The Muslim issue, if there really is one, is not the fault of those who immigrate here, it is the fault of our government, because in a democracy the majority rule, we are a democratic nation and we are a tolerant nation, and always have been. I have no problem what so ever with people immigrating here, regardless of their religious beliefs, what I do have a problem with is our government hearing the voice of the minority over the roar of the majority.

We all scream out for what we want in life, we try so hard to get our supposed representatives to listen to what we want, and the Muslims are no different, the problem is they are being heard over the majority, they are better funded through the income they receive from Halal certification, which is also a huge job creator for their own people and like most lobbyists they use everything at their disposal, including the race card.

The fact is, this perceived problem, like every problem this nation has, is the result of the slow erosion of our system of democracy, our representatives no longer hear nor fear we the people, they now only bow to the well-funded lobby groups and the corporations that fund them.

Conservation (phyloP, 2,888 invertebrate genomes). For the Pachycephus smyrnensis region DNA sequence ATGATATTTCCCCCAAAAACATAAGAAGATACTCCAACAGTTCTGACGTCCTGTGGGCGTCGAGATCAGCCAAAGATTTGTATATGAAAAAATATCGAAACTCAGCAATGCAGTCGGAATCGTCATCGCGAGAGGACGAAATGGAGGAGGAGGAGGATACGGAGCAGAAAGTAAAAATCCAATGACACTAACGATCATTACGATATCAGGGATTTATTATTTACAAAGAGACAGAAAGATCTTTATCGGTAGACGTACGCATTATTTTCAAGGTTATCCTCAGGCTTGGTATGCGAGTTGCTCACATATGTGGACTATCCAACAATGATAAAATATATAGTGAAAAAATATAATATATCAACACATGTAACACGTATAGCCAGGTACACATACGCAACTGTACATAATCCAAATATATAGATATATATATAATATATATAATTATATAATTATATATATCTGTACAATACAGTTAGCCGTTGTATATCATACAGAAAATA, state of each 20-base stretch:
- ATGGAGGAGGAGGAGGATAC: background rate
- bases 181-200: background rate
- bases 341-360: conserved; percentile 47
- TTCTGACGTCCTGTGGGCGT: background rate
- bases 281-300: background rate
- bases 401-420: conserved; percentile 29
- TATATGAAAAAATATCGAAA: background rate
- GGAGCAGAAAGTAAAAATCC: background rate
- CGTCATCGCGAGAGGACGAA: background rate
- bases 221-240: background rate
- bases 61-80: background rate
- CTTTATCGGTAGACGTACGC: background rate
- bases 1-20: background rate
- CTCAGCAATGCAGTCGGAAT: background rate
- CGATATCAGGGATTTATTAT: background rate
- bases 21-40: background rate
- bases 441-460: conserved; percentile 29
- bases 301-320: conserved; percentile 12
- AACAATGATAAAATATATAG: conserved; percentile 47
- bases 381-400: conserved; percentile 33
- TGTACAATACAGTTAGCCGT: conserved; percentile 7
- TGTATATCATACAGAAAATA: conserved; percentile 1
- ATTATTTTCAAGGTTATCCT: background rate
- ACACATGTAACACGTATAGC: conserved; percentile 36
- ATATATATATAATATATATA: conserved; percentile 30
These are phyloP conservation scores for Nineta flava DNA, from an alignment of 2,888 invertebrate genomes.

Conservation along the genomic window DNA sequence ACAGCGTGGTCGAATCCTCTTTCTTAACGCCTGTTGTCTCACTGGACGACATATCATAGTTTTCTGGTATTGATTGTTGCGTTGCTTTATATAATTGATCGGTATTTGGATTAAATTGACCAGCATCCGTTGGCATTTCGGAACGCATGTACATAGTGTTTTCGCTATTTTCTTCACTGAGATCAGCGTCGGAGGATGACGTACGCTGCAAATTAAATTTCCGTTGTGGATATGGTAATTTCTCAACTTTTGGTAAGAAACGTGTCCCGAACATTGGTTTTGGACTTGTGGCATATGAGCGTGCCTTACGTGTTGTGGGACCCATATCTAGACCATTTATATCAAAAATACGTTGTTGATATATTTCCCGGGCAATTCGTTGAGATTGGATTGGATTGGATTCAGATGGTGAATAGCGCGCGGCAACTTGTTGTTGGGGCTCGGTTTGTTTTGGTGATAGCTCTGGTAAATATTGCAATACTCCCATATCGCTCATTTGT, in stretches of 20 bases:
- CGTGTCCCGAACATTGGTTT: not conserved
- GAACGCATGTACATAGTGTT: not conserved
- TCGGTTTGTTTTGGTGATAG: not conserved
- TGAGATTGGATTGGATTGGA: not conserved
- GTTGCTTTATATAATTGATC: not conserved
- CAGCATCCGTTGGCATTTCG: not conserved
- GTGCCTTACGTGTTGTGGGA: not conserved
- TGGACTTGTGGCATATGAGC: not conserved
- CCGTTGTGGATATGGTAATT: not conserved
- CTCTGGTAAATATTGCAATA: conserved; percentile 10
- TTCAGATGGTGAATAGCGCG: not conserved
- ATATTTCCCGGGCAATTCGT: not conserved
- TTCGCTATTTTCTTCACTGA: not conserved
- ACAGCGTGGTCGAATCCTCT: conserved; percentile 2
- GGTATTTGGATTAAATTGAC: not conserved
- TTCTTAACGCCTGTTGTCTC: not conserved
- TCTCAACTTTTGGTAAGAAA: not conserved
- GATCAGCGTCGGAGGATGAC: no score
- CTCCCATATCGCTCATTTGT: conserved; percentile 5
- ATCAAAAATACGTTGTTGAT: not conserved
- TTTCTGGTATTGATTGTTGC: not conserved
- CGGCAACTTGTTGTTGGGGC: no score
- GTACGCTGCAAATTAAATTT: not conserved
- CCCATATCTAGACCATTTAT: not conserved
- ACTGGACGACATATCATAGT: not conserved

The only issue we have in this nation, is the fact our leaders and our representatives have lost their way, they are so far removed from those they ought to represent, they no longer have the ability to genuinely represent, because if they did, those immigrating here, would not expect more rights than those enjoyed by the majority.

Until we can restore our democratic system to a stage where the genuine free and informed will of the people reigns supreme, we will continue to lose the once fine label of “The Lucky country”

While our political parties have control of both electoral law, most of the media, and so much of the electoral process, change is not on the horizon, so it is here at the corner stone of society that change is most needed, when the people get their heads around this, and start voting in a more informed manner, only then will we again take a step in the right direction.

 

Mark Aldridge